3 steps to buying the right bike

1. Decide on the type of bike you need

There are three main types of bikes:

road_bike_example

Road Bike – Designed for riding at speed on paved roads. Featuring skinny tires, drop handlebars, a lightweight frame and an aerodynamically-efficient riding position, this is the bike for travelling long distances at higher speeds.

hybrid_bike_example

Hybrid Bike – A compromise between a road and mountain bike. A good choice if most of your riding will be shorter trips on paved roads or shared paths. With skinnier, smooth tires, they typically can go faster than mountain bikes, yet feature the upright seat and handlebar position that many people find more comfortable.

mountain_bike_example

Mountain Bike – A bike for the adventurous. Wide tires, usually with knobby treads and a stout frame, all designed to handle riding on dirt and rugged trails without falling apart. They are not as efficient on pavement as road or hybrid bikes and therefore less suited to regular urban riding, but they are hardy and typically offer a comfortable riding position.

2. Get on a bike!

Before you buy anything, try borrowing your preferred style of bike from a friend or shop and taking it for a ride. If you are borrowing from a friend, they will need to be the same size as you, because riding a wrong-sized bicycle is certain to be disappointing and uncomfortable.

20 to 30 minutes should be enough to know if you are comfortable with the way you sit on a particular type of bike and if the speed and overall feel is right for you.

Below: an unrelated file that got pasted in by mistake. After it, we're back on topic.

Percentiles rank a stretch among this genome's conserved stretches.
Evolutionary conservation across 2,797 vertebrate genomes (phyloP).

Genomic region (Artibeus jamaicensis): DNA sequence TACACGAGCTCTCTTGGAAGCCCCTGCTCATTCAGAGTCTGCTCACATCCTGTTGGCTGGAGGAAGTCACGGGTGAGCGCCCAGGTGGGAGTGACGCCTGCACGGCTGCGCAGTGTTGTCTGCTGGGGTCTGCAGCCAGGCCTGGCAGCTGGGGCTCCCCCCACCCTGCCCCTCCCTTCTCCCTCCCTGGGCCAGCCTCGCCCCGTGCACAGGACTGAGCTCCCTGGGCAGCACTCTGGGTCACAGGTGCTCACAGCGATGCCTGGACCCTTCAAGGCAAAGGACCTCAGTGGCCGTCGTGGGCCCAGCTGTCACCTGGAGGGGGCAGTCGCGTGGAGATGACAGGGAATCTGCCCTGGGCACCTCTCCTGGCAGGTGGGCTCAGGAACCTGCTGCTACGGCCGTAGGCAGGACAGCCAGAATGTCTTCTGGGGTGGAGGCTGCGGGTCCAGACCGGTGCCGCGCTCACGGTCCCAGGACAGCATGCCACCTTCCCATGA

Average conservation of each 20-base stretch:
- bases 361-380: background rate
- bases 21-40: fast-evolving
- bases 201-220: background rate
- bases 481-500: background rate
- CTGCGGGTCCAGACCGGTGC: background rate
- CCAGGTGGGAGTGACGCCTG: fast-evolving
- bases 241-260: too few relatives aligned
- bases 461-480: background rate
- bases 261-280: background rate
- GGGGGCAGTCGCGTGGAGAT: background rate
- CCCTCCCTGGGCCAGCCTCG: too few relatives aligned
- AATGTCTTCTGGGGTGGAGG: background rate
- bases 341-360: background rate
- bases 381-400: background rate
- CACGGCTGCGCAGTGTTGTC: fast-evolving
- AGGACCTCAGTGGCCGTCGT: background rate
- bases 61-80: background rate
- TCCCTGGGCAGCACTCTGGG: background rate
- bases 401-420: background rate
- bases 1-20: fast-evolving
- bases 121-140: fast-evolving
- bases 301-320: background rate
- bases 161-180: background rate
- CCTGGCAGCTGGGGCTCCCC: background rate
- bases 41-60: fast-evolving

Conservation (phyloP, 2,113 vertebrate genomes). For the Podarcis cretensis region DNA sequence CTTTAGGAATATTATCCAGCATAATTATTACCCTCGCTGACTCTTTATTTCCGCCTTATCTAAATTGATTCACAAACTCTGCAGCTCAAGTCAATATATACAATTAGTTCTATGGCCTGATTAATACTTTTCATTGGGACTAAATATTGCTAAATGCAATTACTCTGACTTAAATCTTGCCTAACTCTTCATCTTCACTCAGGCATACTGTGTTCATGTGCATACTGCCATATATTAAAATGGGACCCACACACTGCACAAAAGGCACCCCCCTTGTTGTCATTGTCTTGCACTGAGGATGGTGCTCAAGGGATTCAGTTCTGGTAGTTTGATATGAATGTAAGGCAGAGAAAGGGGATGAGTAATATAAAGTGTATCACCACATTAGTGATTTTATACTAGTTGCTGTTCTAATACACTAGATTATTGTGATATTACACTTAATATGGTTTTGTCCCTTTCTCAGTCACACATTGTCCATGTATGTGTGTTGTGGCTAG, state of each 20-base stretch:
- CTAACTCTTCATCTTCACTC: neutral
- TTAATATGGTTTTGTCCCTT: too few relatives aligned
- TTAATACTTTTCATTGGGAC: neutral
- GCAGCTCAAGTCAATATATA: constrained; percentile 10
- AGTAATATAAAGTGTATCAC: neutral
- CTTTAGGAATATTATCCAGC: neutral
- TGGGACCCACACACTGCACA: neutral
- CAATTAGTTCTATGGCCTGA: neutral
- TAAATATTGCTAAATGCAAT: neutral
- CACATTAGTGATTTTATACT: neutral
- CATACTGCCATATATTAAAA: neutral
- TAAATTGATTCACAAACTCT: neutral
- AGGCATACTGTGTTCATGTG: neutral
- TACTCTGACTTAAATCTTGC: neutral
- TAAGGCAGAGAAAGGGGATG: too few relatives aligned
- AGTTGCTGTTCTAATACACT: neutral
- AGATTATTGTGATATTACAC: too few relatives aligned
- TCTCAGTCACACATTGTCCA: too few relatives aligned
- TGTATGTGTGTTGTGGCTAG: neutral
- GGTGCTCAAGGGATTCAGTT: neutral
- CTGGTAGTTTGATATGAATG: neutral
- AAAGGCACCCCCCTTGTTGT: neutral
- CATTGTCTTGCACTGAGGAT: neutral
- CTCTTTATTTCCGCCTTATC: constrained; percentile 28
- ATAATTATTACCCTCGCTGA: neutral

You can also consider renting a bike, through peer-to-peer lending platforms such as Quipmo.

3. Talk to a local bike shop

Bikes are the same as any other goods: you get what you pay for.

Chances are, you won’t be happy over the long run with a budget bike from a department store. They are heavy and the components won’t last like they would in a quality model. You will probably end up spending money on the better bike you should have bought in the first place.

And with buying online, you need to have some experience with bikes to know exactly what you’re getting.

The staff at a good local bike shop have two things a department or internet store don’t have: knowledge and passion. They can can offer tips, advice and personal after-sales service. Most importantly, they will ensure that you buy a bike that fits you.

A final word

Go for the best bike you can afford. In the long run you’ll be glad you did!

© 2000-2019 Bicycle Queensland Inc. Privacy Policy | Social Media Policy Bicycle Queensland